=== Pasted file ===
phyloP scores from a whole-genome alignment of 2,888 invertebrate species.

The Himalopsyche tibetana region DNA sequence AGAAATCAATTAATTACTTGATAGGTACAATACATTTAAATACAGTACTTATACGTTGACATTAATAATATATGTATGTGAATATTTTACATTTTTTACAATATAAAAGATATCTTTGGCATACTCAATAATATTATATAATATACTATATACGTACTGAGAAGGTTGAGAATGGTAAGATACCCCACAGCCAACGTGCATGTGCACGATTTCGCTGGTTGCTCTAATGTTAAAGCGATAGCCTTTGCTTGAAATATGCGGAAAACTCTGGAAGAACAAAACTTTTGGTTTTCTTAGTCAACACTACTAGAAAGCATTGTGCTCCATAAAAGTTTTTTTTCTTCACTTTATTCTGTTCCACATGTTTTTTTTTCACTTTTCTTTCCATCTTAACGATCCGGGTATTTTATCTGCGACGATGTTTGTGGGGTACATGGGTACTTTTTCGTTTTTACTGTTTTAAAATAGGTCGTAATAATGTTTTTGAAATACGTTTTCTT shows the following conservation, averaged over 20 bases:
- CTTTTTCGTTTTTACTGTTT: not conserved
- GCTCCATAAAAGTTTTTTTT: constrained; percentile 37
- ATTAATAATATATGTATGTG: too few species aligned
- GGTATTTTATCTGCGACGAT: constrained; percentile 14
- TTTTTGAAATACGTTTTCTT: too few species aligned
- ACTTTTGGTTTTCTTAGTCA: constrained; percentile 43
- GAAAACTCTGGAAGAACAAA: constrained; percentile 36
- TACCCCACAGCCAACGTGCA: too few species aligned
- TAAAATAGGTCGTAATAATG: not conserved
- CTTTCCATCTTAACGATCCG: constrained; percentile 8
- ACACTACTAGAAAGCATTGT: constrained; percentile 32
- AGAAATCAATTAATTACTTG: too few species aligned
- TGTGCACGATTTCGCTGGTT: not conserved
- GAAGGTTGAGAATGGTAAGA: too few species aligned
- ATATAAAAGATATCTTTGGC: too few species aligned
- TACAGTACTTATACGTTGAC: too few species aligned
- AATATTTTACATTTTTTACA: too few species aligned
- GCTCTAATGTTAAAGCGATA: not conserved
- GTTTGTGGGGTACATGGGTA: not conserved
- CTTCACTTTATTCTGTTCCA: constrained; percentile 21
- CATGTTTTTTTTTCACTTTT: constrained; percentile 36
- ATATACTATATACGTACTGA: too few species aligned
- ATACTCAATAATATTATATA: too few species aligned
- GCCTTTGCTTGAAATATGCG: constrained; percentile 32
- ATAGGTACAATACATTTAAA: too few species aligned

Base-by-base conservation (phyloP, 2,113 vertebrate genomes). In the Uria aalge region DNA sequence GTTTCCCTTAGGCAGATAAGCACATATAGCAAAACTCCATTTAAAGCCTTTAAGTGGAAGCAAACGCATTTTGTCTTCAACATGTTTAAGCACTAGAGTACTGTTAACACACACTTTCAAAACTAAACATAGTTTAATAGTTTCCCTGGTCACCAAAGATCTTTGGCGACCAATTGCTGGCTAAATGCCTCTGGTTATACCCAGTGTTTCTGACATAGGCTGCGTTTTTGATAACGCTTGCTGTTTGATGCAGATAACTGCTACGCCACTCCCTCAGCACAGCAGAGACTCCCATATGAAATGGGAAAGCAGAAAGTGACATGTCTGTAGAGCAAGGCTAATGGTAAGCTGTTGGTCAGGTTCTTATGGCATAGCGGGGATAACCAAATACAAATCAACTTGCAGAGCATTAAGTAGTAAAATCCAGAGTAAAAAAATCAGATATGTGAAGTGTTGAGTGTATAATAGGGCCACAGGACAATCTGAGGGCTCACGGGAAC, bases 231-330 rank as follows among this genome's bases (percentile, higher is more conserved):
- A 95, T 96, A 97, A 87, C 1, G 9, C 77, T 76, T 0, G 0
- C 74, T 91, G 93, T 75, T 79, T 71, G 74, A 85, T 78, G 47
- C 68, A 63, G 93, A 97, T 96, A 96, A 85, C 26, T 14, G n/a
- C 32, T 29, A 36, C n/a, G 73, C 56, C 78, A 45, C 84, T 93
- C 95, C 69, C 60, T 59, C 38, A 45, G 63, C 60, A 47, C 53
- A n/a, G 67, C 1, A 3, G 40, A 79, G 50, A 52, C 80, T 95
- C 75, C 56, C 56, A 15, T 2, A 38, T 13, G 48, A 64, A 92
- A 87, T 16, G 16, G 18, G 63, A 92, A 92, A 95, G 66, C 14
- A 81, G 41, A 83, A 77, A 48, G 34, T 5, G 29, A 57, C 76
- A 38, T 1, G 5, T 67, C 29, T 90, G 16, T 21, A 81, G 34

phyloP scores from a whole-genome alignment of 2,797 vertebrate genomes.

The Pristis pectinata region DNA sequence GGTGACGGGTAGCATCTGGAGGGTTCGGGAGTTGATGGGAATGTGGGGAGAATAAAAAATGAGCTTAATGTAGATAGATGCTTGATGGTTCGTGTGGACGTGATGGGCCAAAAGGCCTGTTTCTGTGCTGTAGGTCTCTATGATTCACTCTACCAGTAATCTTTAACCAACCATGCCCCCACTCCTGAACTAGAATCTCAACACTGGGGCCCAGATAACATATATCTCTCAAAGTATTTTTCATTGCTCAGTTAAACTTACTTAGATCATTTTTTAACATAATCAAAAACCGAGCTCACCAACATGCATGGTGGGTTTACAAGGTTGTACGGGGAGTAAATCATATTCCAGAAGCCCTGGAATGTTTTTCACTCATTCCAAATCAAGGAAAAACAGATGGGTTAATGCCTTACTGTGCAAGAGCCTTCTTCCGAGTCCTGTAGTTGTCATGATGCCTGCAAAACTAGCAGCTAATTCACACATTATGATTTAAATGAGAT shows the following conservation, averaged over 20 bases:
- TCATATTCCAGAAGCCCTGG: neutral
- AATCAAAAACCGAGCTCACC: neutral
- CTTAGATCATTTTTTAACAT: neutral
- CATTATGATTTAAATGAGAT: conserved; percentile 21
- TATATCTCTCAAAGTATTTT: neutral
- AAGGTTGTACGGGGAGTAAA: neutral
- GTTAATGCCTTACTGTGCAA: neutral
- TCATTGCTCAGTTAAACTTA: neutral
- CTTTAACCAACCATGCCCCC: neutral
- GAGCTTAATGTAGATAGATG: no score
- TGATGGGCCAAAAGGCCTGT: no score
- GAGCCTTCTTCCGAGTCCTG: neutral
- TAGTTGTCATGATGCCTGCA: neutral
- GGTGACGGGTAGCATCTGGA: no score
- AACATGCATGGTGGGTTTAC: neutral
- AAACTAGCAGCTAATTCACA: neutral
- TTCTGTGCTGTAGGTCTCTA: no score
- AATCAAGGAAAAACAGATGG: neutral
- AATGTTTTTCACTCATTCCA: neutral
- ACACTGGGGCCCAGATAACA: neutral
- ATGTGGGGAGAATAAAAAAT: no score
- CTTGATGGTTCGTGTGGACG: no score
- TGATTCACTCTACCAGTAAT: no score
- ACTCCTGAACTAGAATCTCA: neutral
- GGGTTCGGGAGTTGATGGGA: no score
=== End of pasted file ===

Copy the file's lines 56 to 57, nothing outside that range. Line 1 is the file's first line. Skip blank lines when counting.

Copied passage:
- AAACTAGCAGCTAATTCACA: neutral
- TTCTGTGCTGTAGGTCTCTA: no score